ABOUT: Gonorrhea is caused by a bacteria that grows actively in warm, moist areas of the body, including the urethra, vagina, anus, mouth, throat, and eyes. In the US, approximately 700,000 cases of Gonorrhea are acquired each year, with the highest numbers among teens, young adults, and African Americans. The CDC estimates that only half the infections are reported to them. Gonorrhea infections have been on the upswing since 1999.
Gonorrhea is spread through direct sexual contact. Ejaculation isn’t necessary to pass the disease to another. It can be passed from the top to the bottom, or from the bottom to the top.

SYMPTOMS: Gonorrhea does not always show symptoms in men. When it does, symptoms can appear as early as 5 days up to 30 days following infection. Symptoms of penile infection include a burning or itching in the urethra, thick white, yellow, or greenish discharge from the penis, and sometimes swollen, painful testicles. In a rectal infection, symptoms include burning and itching of the anus, discharge, soreness, bleeding, or painful bowel movements. An infection of the throat usually results in only a sore-throat type sensation without other symptoms.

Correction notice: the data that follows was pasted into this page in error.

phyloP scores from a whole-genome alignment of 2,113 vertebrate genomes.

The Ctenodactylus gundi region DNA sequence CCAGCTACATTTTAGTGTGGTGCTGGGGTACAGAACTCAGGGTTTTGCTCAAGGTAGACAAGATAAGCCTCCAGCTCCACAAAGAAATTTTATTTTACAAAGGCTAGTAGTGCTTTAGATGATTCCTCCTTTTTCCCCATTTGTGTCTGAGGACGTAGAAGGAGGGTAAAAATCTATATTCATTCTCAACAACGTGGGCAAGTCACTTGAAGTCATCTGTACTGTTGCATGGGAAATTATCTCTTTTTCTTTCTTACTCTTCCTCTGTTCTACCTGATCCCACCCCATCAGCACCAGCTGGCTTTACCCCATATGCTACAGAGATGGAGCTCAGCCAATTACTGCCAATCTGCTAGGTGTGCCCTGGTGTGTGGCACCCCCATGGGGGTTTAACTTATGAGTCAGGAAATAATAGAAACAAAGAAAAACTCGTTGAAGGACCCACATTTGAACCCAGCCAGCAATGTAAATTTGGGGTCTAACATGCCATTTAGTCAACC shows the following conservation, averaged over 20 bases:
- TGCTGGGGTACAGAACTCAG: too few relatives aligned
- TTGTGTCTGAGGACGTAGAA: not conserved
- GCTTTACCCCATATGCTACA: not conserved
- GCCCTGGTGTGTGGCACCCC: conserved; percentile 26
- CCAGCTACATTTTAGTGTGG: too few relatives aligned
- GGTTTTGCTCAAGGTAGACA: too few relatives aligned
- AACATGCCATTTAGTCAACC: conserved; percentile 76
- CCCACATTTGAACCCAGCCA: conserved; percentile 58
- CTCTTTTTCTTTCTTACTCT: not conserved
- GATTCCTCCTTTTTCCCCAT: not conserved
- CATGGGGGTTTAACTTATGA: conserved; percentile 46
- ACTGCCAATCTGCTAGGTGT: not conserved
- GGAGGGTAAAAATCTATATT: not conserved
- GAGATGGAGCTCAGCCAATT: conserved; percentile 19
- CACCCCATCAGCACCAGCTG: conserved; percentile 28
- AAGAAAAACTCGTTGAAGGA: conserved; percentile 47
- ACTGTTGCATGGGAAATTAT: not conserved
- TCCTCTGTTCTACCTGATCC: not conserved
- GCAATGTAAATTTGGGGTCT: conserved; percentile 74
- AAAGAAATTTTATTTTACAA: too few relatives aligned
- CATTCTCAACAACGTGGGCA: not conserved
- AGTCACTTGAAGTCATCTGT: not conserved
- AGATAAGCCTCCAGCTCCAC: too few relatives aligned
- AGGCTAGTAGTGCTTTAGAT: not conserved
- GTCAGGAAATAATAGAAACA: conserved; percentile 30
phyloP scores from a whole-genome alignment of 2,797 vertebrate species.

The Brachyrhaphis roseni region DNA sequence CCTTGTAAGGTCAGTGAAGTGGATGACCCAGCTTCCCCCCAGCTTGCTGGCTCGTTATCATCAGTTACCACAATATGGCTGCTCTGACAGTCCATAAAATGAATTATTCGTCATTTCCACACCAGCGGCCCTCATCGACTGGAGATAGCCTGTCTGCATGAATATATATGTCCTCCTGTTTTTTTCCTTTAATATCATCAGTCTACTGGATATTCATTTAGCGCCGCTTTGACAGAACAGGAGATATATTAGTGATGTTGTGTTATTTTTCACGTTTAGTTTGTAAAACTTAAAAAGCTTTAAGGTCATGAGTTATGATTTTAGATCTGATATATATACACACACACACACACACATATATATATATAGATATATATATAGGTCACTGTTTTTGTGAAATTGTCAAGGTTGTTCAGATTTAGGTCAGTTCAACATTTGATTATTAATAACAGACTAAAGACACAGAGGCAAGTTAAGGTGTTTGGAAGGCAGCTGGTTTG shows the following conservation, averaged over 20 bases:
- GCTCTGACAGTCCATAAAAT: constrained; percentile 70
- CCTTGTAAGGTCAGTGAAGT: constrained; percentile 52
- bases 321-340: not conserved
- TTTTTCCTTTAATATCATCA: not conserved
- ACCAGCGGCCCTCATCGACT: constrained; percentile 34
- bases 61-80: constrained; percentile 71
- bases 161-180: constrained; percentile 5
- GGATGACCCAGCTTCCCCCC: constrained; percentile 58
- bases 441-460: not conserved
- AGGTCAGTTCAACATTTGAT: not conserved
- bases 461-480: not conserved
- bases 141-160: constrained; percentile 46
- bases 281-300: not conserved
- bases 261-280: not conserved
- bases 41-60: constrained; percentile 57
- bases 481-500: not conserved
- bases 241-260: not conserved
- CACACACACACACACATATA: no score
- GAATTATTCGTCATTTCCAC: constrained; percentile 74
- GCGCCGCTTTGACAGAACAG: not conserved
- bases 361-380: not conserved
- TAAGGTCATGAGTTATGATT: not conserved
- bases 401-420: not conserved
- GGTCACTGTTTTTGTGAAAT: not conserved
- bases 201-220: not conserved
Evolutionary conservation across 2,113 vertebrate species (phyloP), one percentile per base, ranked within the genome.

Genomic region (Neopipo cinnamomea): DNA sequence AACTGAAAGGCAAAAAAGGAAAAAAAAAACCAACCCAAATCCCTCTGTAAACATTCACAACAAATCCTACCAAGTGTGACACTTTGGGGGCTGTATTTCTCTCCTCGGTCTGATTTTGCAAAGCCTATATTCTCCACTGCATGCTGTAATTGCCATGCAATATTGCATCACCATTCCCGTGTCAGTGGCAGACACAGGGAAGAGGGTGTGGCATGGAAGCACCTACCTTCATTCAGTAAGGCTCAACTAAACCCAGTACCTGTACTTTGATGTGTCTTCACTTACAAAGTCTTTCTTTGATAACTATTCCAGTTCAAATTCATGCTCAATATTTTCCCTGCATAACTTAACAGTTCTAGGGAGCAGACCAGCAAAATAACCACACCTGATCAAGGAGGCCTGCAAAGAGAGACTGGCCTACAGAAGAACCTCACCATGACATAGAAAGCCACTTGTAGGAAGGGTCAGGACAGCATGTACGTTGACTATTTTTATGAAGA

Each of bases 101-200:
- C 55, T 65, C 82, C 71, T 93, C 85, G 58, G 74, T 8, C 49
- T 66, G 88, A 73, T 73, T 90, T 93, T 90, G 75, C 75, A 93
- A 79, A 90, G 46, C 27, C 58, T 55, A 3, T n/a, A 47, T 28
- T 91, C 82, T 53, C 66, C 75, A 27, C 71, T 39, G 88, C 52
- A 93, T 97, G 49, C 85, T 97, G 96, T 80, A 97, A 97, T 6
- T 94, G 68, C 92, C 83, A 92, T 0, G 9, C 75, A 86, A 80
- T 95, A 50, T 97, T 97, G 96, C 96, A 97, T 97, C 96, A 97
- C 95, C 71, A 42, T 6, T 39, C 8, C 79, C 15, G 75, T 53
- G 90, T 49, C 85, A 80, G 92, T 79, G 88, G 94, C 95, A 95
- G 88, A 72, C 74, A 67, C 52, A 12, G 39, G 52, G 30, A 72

Untreated, Gonorrhea can cause epidiymitis (painful condition affecting the testicles) which can cause infertility. It can spread to the blood system or the body’s joints where it can do all sorts of damage, some of which can be life threatening. A Gonorrhea infection can also make the body more susceptible to acquiring and transmitting HIV.

CURE: Gonorrhea can often be cured rather easily through one of several antibiotics. However, the CDC warns that there are drug resistant strains of Gonorrhea surfacing around the world making treatment more difficult. Gonorrhea is often found in tandem with Chlamydia, so oftentimes a doctor may prescribe treatment for both at the same time. Antibiotics can kill the infection, but will not repair any damage done by the disease.

ABOUT: There are several types of Hepatitis, a disease that attacks the liver. Hepatits B, also called simply HBV, is spread either through blood-to-blood contact (most commonly through needle-sharing) or sexual contact. Symptoms, when they occur, are the same in most people regardless of gender, and they are largely the result of the liver being unable to function properly.